This is it. Brad Nelson is going to win the Pro Tour because a deck with Overgrown Tomb is not just playable—it’s very, very good.

Dan Musser made a beast, and I’d love to hear his thoughts on this deck and get some insight into any potential changes because it looks very, very powerful.

Taking all the good things that decks like G/W do, he went over them by splashing black to get access to extremely powerful cards. The most obvious of interactions is the sickness that is Whip of Erebos + Obzedat, Ghost Council. Infinite Obzedats that never die is good, but this deck just oozes value. Against aggressive decks the Whip will gain you absurd amounts of life, and against control you’re packing reoccurring creatures, Advent of the Wurm, planeswalkers, and a board that I can only describe as beautiful. This deck covers all bases, and I can’t wait to see how it evolves going forward.

He didn’t quite take home the hardware, but I can say without a shadow of a doubt that this deck was the most interesting thing to come out of Cleveland.

I can’t believe I just said something interesting came out of Cleveland. I need to go take a shower now . . .

Best Album Out Right Now

Koi No Yokan by The Deftones. I can’t take the darn thing off repeat on my iTunes.

The Best Basic Lands Ever

In the comments section, aside from any feedback, tell me your favorite basic land art cycle.

If your answer isn’t "APAC and Euro," you need to seriously reevaluate your choices. Guru doesn’t count—unless you’re David McDarby, in which case I hate your guts for having them because I SOLD MINE LIKE AN IDIOT AND YOU PROBABLY HAVE THEM YOU HOARDING SON OF—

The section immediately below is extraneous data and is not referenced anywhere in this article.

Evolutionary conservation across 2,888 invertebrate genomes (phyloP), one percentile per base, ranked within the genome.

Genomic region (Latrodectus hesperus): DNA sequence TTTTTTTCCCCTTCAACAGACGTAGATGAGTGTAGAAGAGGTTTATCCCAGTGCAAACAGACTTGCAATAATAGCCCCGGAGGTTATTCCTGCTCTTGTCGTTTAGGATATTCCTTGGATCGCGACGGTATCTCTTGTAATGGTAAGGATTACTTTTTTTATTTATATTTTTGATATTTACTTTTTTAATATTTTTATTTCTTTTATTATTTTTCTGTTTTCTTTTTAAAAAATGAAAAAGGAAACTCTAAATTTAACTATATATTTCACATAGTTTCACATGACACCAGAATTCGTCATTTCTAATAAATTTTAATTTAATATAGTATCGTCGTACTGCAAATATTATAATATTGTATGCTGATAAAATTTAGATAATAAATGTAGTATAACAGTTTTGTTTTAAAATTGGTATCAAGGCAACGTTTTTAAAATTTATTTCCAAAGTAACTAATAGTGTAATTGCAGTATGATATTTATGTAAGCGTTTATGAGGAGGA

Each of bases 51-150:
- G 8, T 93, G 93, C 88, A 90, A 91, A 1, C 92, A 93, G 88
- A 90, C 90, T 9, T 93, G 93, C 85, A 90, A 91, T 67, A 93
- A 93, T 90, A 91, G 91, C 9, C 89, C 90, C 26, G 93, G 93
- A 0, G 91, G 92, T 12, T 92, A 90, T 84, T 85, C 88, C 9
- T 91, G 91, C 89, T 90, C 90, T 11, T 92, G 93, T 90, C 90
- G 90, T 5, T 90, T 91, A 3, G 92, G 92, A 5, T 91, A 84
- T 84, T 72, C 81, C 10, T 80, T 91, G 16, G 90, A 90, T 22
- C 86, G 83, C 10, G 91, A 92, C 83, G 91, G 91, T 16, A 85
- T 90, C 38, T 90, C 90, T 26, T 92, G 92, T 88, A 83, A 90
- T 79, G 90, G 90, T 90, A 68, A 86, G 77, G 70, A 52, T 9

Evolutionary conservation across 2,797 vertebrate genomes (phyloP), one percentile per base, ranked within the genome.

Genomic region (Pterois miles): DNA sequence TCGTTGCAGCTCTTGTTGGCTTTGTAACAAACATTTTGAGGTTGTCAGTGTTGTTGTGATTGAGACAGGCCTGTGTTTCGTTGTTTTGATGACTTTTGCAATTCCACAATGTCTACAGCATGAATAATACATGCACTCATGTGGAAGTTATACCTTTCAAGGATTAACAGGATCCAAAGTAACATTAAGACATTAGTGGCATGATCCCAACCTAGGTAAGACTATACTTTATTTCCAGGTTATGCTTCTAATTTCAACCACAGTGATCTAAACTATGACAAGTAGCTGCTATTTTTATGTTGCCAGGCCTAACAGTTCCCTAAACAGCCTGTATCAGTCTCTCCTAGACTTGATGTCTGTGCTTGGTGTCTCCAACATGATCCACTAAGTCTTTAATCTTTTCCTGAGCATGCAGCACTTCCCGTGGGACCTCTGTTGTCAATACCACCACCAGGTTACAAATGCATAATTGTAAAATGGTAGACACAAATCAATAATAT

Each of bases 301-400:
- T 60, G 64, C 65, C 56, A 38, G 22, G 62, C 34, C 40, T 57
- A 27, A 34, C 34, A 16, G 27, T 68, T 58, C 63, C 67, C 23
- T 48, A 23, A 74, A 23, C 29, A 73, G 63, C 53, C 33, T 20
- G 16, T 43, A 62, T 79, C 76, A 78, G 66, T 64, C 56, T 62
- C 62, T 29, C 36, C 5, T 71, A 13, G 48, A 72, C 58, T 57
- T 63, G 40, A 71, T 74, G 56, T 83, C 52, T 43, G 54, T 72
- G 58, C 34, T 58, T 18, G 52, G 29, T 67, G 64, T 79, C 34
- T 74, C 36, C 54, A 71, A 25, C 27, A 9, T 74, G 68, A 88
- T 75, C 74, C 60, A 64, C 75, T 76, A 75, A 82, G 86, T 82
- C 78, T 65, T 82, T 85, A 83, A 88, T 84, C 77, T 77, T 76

Here are my top lands:

People always say, "You seriously pay that much for basic lands?" I like to call those kinds of folks "haters."

"Haters" have a propensity to "hate."

Yes, I do spend money on my basic lands because I like looking hella dope when I play Magic. You know what kind of people spend money on basics? People that use phrases like "hella dope" with impunity! Consequences of looking like a fool be damned!

. . .

. . .

. . .

Well, I managed to unlock a personal achievement today—successfully use the word "dope" or a derivative of it in an article three times—so there’s that.

This week you should totally join me for some streaming because I’m going to get silly on some Theros queues.

I have a ton of testing to do this week to help my team get ready for some tournaments this weekend that I’m unable to attend, as well as to get ready for a PTQ I have on the 19th, so I’ll be sure to keep you posted on any discoveries that I may have from that.

For now? I’m going to get back to watching Goodfellas.

"Everybody takes a beating sometime." Words to live by.

Catch ya on the flip-

Watch me stream! http://www.twitch.tv/Mark_Nestico
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Gaze in awe as I attempt to tweet things! @DynamoNestico